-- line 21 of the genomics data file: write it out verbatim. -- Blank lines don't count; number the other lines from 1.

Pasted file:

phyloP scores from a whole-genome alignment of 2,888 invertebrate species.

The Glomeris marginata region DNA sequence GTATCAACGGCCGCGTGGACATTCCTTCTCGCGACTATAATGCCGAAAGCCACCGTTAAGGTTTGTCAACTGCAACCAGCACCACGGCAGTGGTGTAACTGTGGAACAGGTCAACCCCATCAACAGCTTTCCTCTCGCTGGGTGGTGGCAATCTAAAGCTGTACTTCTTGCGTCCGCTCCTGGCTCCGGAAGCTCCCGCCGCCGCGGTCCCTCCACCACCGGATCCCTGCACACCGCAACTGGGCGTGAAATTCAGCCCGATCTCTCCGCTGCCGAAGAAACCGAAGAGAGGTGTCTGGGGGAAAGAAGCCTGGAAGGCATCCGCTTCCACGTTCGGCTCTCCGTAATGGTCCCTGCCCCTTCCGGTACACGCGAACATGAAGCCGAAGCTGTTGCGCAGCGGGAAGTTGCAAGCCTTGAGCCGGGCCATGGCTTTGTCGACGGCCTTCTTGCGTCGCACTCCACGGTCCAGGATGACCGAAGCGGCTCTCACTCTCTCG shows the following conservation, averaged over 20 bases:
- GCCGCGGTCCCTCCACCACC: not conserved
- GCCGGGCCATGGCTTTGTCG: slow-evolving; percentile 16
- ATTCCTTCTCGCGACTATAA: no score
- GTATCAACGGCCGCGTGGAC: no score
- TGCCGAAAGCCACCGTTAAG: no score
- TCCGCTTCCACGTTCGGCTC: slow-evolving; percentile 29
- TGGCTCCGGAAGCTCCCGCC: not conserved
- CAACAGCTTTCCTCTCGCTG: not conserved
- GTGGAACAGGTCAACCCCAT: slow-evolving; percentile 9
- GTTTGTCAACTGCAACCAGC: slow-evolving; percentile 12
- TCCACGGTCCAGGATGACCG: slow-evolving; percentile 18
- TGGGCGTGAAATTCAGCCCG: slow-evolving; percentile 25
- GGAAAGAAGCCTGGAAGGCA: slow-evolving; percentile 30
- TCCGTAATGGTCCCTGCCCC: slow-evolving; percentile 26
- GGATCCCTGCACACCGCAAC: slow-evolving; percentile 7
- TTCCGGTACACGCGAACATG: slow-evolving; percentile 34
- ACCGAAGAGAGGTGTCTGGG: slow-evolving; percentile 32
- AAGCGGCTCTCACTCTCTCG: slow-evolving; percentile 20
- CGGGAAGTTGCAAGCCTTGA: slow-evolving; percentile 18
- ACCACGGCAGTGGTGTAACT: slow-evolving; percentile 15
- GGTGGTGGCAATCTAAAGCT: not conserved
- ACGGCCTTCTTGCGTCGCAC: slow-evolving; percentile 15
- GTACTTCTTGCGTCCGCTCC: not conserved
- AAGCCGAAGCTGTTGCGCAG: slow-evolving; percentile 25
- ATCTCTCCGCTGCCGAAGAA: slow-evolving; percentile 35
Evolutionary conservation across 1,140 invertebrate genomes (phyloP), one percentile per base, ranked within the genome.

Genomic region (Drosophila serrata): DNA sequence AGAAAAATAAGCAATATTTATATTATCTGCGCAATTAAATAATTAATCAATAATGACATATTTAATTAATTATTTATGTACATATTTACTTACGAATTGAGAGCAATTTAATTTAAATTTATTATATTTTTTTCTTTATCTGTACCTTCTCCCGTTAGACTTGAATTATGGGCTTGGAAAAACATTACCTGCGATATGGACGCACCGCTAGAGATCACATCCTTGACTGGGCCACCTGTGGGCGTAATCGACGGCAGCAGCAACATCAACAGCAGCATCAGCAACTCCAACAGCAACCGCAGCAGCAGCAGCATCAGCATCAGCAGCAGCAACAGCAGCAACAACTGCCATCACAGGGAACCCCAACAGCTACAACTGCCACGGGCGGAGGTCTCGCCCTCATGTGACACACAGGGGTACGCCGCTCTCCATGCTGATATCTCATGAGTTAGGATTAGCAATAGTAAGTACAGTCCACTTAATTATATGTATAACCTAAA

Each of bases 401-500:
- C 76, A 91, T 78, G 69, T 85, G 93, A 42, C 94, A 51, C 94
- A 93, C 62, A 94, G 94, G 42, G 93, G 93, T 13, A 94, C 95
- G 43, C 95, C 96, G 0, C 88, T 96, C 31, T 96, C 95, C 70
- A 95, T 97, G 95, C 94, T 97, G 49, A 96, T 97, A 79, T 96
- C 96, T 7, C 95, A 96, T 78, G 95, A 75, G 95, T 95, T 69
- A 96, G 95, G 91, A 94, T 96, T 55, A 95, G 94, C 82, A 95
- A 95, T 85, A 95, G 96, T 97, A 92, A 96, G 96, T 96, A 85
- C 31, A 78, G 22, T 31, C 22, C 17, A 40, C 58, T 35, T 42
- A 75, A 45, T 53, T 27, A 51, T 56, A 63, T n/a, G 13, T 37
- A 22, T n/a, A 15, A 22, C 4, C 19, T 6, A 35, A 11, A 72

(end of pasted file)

- CGGGAAGTTGCAAGCCTTGA: slow-evolving; percentile 18